The Architects’ Own Office | Portico Design Concepts




Note on Portico Design Concepts office

This is the story of the architects’ own office.

When Aurangabad-based architects Gopal Tanwani and Shruti Tanwani realised that they had to shift from their existing work premises to a larger one owing to acute paucity of space felt by the growing interior design + architectural firm, they were clear that their new office would be owned and that it would be a standalone building.




 

Their ideal plot was a centrally located one, with a footprint of at least 3,000 square feet. And their vision was for a workspace surrounded by a substantial greenscape. However, owing to the lack of the right candidate, they zeroed in on the present piece of real estate — which, though of modest dimensions and narrow, enjoyed locational advantage and a corner position.

 

 

Given the compactness of the site and the resulting compactness of the structure that would stand upon it, the architects had to reset their vision of a green-encircled space, to an entity that would weave verdure into its very own fabric.

And with the option for horizontal expansion being non-existent, their thoughts turned to vertical exploration, a multi-level programme that would fulfil the requirements of a burgeoning practice.

The envelope was designed as a simple trapezoidal one, echoing the shape of the plot, with a north entry and windows on the east shaded by geometric MS lattices whose design is seeded in a textile pattern they’d liked.

The south and the west of the corner plot abutted its neighbour, and therefore the walls along these directions had to be ‘dead’ — which proved to be a blessing as openings here would only serve to increase the internal heat load. Besides windows, sunlight, another element that the architects were keen on, was integrated into the scheme by creating slit-like punctures on the walls and a linear skylight that drew attention to and exaggerated the linearity of the structure.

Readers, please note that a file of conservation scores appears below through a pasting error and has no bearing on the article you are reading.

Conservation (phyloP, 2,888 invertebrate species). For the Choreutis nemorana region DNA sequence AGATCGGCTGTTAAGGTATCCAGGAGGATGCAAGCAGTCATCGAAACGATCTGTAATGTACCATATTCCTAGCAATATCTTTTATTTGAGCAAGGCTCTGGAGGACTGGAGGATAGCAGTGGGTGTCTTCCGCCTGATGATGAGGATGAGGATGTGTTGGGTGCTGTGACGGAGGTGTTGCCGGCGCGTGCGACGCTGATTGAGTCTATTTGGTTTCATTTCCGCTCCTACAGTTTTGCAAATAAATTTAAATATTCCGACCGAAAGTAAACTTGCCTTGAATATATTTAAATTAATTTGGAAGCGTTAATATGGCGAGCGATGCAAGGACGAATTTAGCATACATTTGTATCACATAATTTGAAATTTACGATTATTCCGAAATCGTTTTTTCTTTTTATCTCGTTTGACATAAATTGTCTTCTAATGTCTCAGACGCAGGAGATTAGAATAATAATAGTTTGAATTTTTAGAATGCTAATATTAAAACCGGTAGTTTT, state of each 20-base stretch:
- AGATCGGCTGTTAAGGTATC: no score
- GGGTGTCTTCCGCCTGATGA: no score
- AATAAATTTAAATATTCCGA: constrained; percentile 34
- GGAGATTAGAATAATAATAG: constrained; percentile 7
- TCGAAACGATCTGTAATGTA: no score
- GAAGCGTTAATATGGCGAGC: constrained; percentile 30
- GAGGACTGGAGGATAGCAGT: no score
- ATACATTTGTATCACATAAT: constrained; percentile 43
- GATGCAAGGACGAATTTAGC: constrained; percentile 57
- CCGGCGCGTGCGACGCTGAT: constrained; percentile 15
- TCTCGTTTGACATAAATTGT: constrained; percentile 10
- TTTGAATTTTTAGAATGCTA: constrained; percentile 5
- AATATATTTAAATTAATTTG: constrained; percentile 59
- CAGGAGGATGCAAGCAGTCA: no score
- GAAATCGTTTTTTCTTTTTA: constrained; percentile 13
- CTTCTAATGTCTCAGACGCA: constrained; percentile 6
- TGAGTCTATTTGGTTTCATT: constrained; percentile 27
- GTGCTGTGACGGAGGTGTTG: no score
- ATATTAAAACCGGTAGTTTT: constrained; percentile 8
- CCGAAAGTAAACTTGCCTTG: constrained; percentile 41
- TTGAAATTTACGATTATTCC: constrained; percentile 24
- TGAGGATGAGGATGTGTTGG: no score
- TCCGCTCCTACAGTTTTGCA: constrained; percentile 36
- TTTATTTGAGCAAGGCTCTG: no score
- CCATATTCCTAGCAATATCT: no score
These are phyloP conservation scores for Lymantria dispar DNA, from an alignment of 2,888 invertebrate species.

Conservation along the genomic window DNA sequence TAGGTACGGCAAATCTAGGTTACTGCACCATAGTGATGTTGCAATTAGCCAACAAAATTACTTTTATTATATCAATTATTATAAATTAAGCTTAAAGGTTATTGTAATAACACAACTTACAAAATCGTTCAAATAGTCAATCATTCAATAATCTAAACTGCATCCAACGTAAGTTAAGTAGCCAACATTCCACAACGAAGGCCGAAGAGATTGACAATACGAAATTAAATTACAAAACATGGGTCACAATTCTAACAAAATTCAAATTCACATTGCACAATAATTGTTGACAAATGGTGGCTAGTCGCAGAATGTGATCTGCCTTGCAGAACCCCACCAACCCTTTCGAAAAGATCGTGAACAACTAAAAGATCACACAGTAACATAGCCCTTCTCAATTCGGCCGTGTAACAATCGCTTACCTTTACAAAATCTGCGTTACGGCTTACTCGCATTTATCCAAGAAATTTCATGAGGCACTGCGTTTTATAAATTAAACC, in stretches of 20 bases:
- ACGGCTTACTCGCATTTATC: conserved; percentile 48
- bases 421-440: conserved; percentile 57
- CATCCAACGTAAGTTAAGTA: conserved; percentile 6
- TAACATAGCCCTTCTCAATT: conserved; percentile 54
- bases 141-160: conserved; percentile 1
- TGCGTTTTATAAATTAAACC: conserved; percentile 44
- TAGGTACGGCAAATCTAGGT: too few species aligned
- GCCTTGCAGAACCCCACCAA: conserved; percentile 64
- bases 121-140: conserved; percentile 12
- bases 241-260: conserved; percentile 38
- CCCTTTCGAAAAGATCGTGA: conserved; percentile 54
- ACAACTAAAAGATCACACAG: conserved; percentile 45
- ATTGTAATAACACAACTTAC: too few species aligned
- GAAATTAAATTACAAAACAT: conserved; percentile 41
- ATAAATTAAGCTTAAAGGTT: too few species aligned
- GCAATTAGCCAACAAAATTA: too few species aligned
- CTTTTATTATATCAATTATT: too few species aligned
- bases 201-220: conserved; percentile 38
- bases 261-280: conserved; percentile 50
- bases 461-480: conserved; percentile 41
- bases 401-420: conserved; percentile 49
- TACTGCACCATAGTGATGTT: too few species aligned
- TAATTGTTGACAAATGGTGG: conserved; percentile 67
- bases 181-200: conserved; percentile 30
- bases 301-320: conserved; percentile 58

The spatial programme started with sections and designating levels to different uses, which were eventually dovetailed into a plan. The internal treatment eschewed heavy visual partitioning and relied, instead, on specified purpose to define different areas. Thus, the visitor first enters an enclosed 12-foot-high reception block and its short attendant passage, before being ‘released’ into an 18-foot atrium filled with greenery and sciagraphy created by the sunlight filtering through the MS screens of the windows.

This idea of constriction and liberation is another attempt at exploiting the vertical axis to the maximum. From the atrium, steps go down to a ‘rest room’ (created for the architect duo’s young daughter, who often drops into their office after school) and up to a landing leading to the principals’ area (with its secondary waiting area and their cabin).

From here, another series of steps takes you, across a bridge-like walkway, to the discussion area — which, in turn, leads up to the studio. The staggered articulation of spaces almost doubles the usable area of the approximately 900-square-foot footprint and creates sightlines that allow the principals to be visually connected to the complete office from their cabin.

Both materially and chromatically, the office leans towards the earthy side of the scale. The complete building from outside and inside is in single tone of grey, tempered with few outlines of black — to enhance the beauty of the plants, which, along with the sunlight, are as much a part of the material palette as mild steel (window lattices, railings, customised planters), tiles (flooring) and natural wood.

The monolithic visual envelope of the texture-painted walls and matching tiles is relieved by delicate patterns borrowed from the MS window screens, stencilled on the walls and sandblasted on the floor. Natural light from three skylights and huge window openings lights the office during the day, while artificial lighting consists of a continuous profile light to enhance the length of overall structure.

 

 

Fact File

Project: portico design concepts

Location: Aurangabad, India

Built-up footprint: 900 sq ft

Carpet area: 1,650 st ft

Seating capacity: 8 staff

Architecture and interior design firm: Portico Design Concepts

Principals: Ar Gopal Tanwani and Ar Shruti Tanwani

Design team: Ar Snehal Mangate

Structure: Anil Datar

Plumbing: Narsing Bharti

Electrical: Govind Chitgirikar

Painting: Vicky Sonkar

Flooring: Suwalal Yadav

Furniture manufacturer: Subhash Chourasiya

Photographs: ©Photographix | Sebastian + Ira

Materials

External finishing material: Exterior-grade textured paint, with patterns made using vinyl cut-outs

Flooring: Tiles, with patterns made with sandblasting

Internal wall finish: Textured paint, with patterns made using vinyl cut-outs

Planters: MS

Staircase railing: Weathered MS

Treads: MS plate (rusted) and black china mosaic










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